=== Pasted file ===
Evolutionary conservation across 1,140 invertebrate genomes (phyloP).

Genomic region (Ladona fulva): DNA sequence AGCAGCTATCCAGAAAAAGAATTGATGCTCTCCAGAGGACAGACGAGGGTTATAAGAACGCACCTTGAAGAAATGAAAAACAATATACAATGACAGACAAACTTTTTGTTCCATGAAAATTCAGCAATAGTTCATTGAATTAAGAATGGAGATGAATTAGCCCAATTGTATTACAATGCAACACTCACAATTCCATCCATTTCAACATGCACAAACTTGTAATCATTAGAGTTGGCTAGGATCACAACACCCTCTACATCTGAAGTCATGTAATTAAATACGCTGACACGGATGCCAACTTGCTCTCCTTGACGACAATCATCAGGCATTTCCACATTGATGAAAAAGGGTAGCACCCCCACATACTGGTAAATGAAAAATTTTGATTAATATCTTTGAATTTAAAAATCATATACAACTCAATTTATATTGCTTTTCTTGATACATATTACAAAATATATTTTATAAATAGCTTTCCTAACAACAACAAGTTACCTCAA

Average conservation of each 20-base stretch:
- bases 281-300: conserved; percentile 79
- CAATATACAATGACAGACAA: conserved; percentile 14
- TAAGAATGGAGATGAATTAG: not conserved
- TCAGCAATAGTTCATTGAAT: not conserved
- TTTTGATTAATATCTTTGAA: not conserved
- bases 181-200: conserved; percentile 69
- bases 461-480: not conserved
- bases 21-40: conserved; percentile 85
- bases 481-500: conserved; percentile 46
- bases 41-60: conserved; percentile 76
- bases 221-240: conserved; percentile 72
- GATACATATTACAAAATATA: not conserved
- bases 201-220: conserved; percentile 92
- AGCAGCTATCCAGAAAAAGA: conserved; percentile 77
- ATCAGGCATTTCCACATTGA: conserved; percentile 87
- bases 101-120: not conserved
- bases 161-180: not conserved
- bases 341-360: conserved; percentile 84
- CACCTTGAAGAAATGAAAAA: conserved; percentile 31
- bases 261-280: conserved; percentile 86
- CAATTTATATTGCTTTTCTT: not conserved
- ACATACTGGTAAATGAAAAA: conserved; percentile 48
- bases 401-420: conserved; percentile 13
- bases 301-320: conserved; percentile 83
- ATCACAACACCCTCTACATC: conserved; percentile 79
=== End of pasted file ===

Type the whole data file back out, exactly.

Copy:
Evolutionary conservation across 1,140 invertebrate genomes (phyloP).

Genomic region (Ladona fulva): DNA sequence AGCAGCTATCCAGAAAAAGAATTGATGCTCTCCAGAGGACAGACGAGGGTTATAAGAACGCACCTTGAAGAAATGAAAAACAATATACAATGACAGACAAACTTTTTGTTCCATGAAAATTCAGCAATAGTTCATTGAATTAAGAATGGAGATGAATTAGCCCAATTGTATTACAATGCAACACTCACAATTCCATCCATTTCAACATGCACAAACTTGTAATCATTAGAGTTGGCTAGGATCACAACACCCTCTACATCTGAAGTCATGTAATTAAATACGCTGACACGGATGCCAACTTGCTCTCCTTGACGACAATCATCAGGCATTTCCACATTGATGAAAAAGGGTAGCACCCCCACATACTGGTAAATGAAAAATTTTGATTAATATCTTTGAATTTAAAAATCATATACAACTCAATTTATATTGCTTTTCTTGATACATATTACAAAATATATTTTATAAATAGCTTTCCTAACAACAACAAGTTACCTCAA

Average conservation of each 20-base stretch:
- bases 281-300: conserved; percentile 79
- CAATATACAATGACAGACAA: conserved; percentile 14
- TAAGAATGGAGATGAATTAG: not conserved
- TCAGCAATAGTTCATTGAAT: not conserved
- TTTTGATTAATATCTTTGAA: not conserved
- bases 181-200: conserved; percentile 69
- bases 461-480: not conserved
- bases 21-40: conserved; percentile 85
- bases 481-500: conserved; percentile 46
- bases 41-60: conserved; percentile 76
- bases 221-240: conserved; percentile 72
- GATACATATTACAAAATATA: not conserved
- bases 201-220: conserved; percentile 92
- AGCAGCTATCCAGAAAAAGA: conserved; percentile 77
- ATCAGGCATTTCCACATTGA: conserved; percentile 87
- bases 101-120: not conserved
- bases 161-180: not conserved
- bases 341-360: conserved; percentile 84
- CACCTTGAAGAAATGAAAAA: conserved; percentile 31
- bases 261-280: conserved; percentile 86
- CAATTTATATTGCTTTTCTT: not conserved
- ACATACTGGTAAATGAAAAA: conserved; percentile 48
- bases 401-420: conserved; percentile 13
- bases 301-320: conserved; percentile 83
- ATCACAACACCCTCTACATC: conserved; percentile 79